Diamante Poem Writing Assignments

Diamante:A seven-line poem that takes the shape of a diamond.

Lion
Majestic, proud
Roaring, snarling, prowling
Mane, muscle . . . Fleece, fluff
Bleating, leaping, grazing
Meek, gentle
Lamb

A Poem of Opposites

Remember that the first and last words of a cinquain are synonyms—the last word of the poem renames the first.

Diamantes, however, are poems about opposites: the first and last words have opposite meanings (or convey opposite ideas).

A diamante has seven lines that follow this sequence:

Line A: Topic A (must be a noun)
Line B: Two vivid adjectives that describe Topic A
Line C: Three interesting “-ing” action verbs that describe Topic A
Line D: Two concrete nouns about Topic A and two about Topic G
Line E: Three interesting “-ing” action verbs that describe Topic G
Line F: Two vivid adjectives that describe Topic G
Line G: Topic G (must be a noun)

Here’s another example:

Light
Clear, brilliant
Glowing, shining, revealing
Mirror, candle . . . Whisper, shadow
Deepening, sleeping, shrouding
Black, quiet
Darkness

Brainstorming

Use the tips below to brainstorm on blank paper for different ideas. Then follow the directions to write your own descriptive diamante. Because the poem has a limited number of words, choose each word carefully, avoiding vague, blah words.

Opposite Word Pair Ideas

Correct: age/youth (nouns)
Incorrect: old/young (adjectives)

  • cat/dog
  • boy/girl
  • hamburger/Coke
  • pencil/paper
  • sandals/sneakers
  • king/queen
  • fire/ice
  • thunder/lightning
  • earth/sea
  • rose/thorn
  • love/hate
  • victory/defeat
  • peace/turmoil

Line A: Name a topic (see the suggestions above for some ideas).
Line G: Name an opposite topic. (This will be the LAST line of your diamante.) Remember—topics must be nouns.
Line B: Brainstorm 5-6 vivid, concrete adjectives to describe Topic A. Do not choose words that end in “-ing.”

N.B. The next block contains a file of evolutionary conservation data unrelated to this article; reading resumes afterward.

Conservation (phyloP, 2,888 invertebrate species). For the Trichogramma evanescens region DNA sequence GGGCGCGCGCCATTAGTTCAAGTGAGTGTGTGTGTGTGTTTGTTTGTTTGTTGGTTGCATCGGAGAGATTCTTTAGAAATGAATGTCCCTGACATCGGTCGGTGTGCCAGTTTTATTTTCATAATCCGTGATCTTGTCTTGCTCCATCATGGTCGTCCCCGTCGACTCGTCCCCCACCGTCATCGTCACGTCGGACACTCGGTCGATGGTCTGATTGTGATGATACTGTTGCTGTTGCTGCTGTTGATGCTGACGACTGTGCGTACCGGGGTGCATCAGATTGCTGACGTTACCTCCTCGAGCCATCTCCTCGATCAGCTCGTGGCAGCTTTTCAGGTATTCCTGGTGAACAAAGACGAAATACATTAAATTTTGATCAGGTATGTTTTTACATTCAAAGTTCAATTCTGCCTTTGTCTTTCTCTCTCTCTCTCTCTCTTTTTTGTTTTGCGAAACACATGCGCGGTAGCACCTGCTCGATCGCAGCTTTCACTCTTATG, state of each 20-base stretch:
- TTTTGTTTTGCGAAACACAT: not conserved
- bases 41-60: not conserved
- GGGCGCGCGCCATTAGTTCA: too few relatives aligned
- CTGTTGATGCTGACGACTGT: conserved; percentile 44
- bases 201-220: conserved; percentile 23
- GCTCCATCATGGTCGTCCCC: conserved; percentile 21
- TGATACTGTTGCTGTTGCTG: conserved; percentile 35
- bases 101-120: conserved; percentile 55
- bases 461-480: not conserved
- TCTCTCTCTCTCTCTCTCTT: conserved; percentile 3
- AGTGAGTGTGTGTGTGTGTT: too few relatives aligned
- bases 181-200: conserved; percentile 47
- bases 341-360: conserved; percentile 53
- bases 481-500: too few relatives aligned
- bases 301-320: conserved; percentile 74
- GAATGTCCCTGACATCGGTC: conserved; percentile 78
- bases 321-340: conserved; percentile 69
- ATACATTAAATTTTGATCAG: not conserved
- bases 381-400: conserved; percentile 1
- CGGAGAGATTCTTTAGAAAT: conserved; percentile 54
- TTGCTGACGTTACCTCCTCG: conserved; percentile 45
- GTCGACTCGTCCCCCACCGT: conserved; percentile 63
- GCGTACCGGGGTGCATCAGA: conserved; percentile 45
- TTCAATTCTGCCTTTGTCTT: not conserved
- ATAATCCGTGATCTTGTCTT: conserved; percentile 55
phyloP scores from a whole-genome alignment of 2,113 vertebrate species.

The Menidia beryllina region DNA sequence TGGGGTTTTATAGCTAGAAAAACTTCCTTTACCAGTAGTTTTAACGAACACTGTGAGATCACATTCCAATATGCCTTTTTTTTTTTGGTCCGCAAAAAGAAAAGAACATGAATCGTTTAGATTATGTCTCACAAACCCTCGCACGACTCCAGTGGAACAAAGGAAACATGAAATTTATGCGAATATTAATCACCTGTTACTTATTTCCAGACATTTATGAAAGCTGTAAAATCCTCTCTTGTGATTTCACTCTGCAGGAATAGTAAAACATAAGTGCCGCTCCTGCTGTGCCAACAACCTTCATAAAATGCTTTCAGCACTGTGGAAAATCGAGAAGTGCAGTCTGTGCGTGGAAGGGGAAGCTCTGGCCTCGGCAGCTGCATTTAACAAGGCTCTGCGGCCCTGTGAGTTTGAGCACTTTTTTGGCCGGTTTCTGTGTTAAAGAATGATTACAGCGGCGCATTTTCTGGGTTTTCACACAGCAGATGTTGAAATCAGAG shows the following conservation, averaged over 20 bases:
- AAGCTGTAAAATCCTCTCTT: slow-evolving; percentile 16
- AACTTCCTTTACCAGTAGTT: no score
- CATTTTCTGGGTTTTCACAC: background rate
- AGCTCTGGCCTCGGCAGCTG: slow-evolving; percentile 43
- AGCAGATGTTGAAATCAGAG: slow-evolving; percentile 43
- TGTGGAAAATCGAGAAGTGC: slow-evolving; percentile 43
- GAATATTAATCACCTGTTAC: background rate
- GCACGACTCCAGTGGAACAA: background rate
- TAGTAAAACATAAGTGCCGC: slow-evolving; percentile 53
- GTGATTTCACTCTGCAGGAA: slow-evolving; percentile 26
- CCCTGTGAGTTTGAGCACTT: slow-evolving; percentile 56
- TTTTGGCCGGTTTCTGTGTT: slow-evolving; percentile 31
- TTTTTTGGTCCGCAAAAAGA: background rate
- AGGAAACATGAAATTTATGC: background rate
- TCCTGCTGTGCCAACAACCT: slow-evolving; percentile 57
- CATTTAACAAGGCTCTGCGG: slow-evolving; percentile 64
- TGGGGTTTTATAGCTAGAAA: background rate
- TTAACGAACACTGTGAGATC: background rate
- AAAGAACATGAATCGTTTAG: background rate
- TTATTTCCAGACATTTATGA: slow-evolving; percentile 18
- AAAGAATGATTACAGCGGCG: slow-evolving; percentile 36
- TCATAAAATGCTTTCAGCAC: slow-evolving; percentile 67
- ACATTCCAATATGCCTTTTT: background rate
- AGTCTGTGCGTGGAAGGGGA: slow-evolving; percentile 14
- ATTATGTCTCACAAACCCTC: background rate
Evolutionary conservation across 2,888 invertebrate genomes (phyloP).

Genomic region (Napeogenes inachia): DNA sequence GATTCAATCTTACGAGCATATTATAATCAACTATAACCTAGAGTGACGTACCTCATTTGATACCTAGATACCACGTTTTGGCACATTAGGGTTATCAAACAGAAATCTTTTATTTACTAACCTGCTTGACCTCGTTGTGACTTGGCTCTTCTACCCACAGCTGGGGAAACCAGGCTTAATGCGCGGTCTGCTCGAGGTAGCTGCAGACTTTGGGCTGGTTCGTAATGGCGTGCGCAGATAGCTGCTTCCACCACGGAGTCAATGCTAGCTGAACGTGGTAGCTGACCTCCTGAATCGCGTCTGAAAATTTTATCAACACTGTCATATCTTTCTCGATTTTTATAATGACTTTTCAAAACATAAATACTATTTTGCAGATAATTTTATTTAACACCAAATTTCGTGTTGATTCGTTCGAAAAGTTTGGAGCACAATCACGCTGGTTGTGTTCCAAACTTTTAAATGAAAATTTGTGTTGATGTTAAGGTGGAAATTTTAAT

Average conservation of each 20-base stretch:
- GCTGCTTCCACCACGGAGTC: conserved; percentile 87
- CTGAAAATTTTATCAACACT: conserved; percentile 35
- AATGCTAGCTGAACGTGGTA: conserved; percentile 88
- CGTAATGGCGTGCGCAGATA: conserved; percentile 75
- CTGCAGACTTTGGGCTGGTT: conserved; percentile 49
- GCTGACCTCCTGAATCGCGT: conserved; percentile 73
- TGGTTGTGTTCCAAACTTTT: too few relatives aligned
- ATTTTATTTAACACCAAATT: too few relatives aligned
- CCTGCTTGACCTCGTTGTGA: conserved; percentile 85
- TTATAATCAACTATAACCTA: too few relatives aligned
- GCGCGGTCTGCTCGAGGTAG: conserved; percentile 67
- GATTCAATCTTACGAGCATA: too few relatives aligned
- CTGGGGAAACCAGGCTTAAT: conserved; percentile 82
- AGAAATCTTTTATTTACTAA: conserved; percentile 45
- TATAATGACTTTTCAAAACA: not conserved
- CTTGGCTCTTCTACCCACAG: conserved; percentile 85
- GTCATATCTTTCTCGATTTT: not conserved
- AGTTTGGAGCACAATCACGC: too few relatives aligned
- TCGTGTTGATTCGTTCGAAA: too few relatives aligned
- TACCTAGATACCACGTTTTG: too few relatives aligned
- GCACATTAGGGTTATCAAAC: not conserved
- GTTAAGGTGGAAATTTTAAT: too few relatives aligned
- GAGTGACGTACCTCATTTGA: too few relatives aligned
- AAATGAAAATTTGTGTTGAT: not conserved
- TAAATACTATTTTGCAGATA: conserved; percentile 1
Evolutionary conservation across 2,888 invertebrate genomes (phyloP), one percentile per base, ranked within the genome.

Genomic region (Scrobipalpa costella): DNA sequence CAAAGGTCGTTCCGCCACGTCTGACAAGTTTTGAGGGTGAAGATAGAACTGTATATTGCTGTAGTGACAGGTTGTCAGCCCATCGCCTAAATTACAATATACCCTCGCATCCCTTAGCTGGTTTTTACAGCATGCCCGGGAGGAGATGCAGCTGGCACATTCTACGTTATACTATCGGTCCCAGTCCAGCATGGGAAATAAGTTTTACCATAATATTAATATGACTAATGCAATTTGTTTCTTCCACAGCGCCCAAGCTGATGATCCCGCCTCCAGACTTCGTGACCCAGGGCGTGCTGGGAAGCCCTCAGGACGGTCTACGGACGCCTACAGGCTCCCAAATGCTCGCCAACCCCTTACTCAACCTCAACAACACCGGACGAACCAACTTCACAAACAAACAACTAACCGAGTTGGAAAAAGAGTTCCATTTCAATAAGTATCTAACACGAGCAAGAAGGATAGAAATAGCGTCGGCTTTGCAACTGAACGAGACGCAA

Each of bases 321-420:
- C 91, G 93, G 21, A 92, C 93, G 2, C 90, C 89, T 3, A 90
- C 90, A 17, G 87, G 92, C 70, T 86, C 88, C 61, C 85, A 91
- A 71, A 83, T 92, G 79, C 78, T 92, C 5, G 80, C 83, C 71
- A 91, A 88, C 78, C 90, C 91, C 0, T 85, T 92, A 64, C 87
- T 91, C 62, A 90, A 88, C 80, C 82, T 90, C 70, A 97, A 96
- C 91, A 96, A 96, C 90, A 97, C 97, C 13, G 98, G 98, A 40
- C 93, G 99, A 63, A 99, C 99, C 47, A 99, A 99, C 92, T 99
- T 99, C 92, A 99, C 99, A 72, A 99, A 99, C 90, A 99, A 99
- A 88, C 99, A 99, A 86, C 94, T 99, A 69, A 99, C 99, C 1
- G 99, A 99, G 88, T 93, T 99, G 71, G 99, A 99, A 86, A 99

Line C: Brainstorm 5-6 highly descriptive participles (verbs ending in “-ing”) that fit Topic A.
Line D: Brainstorm several nouns that tell something about Topic A and Topic G. Be careful—make sure you choose NOUNS, not ADJECTIVES!
Line E: Brainstorm 5-6 highly descriptive participles (verbs ending in “-ing”) that fit Topic G.
Line F: Brainstorm 5-6 vivid, concrete adjectives to describe Topic G. Do not choose words that end in “-ing.”

Writing Your Diamante

  1. Pick out your most descriptive words from your brainstorming and put your diamante together. Diamantes do not need titles.
  2. When you are satisfied, recopy the poem onto clean notebook paper.
  3. Center your diamante on the paper.
  4. Begin each line with a capital letter, and remember your commas. Do not use ending punctuation.
  5. Include three spaced periods in the middle of Line D.
  6. When finished, double-check for concreteness!

Line A. _______
Line B. _______ , _______
Line C. _______ , _______ , _______
Line D. _______ , _______ . . . _______ , _______
Line E. _______ , _______ , _______
Line F. _______ , _______
Line G. _______

Now that you know how to write a diamante poem, I encourage you to write many more!

Photos: Kim Alaniz and Dustin Ginetz, courtesy of Creative Commons.

In this online tool, students can learn about and write diamante poems, which are diamond-shaped poems that use nouns, adjectives, and gerunds to describe either one central topic or two opposing topics (for example, night/day or winter/spring). Examples of both kinds of diamante poems can be viewed online or printed out.

Because diamante poems follow a specific format that uses nouns on the first and last lines, adjectives on the second and fourth lines, and gerunds in the third and fifth lines, this tool has numerous word-study applications. The tool provides definitions of the different parts of speech students use in composing the poems, reinforcing the connection between word study and writing. It also includes prompts to write and revise poems, thus reinforcing elements of the writing process. Students can save their draft diamante poems to revise later, and save and print their finished diamante poems.